Practical Carriage Building
Compiled by M.T. Richardson, Vol.1. 1891
Wheelwright's Shop Plan - Power vs. Hand Work
I have had power in my shop for more than three years, and have found that it is as good as an extra man. I began with little machinery, but have added to my stock of tools and appliances as the money came in to enable me to do so. I have now a circular saw, a band and a band saw, a Daniels, and a side wheel planer, a rounding and a polishing machine, a turning lathe, a boring and a mortising machine. They have not cost a great deal of money, and as I bought them from time to time, the money paid for them has not been missed. The cost of running them is but trifling; they have saved a great deal of hard labor and have improved the quality and increased the quantity of the work done in my shop. Moreover by having these machines I have largely increased my business by securing jobs that could not have been obtained if I had used hand labor only. Another advantage gained by machinery is the saving of time when it is desired to have work done in a hurry. In these days of sharp competition men with small shops need all the help that machinery can give them.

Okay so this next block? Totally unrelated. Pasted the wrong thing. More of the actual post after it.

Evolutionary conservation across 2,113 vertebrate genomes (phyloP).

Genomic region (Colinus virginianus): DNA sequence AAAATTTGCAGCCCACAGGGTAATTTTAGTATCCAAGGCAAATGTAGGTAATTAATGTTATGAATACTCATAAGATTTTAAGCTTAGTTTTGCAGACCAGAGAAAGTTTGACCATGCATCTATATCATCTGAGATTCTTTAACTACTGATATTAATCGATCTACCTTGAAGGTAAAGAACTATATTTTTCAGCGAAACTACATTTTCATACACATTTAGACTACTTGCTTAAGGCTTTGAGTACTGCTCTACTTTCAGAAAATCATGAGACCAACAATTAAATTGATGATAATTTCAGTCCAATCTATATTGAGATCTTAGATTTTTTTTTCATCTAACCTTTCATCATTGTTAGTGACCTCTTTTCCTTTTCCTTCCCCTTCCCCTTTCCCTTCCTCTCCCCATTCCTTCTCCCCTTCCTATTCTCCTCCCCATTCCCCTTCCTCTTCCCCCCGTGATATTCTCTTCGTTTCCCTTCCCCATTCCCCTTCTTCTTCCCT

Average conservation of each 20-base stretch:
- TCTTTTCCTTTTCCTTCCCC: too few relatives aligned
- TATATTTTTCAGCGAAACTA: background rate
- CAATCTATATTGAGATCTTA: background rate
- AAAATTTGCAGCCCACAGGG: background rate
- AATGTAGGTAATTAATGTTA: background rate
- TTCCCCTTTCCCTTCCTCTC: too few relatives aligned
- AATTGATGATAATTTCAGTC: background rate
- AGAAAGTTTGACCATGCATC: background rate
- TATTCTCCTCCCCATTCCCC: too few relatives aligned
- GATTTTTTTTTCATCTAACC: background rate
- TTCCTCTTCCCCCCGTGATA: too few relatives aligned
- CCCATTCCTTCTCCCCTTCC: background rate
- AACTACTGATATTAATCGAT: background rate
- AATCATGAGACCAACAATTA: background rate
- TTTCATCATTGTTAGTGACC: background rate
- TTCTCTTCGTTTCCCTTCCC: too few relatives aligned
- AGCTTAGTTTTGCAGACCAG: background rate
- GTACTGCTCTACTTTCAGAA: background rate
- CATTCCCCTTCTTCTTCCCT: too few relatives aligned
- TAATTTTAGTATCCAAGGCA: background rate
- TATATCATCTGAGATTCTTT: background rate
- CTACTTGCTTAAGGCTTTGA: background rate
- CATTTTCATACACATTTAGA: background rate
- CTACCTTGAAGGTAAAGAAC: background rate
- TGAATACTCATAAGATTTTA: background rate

Fig. 6 represents my shop and yard. The plan shows the location of each machine and the general arrangement of the benches. The shop is thirty feet by fifty feet, and is two stories in height. The first story is the wood shop. It is ten feet high, which enables me to turn over express shafts. The second story is the paint shop, and the attic is used for storage. It will be noticed that the shop is square and has no jogs. This is the best way to build for room and convenience.
While I fully believe in power, yet if any do not have it, and cannot get it, much can be done by hand. I worked for years with a hand band-saw and spoke tenoning and boring machine.óBy J. D. S.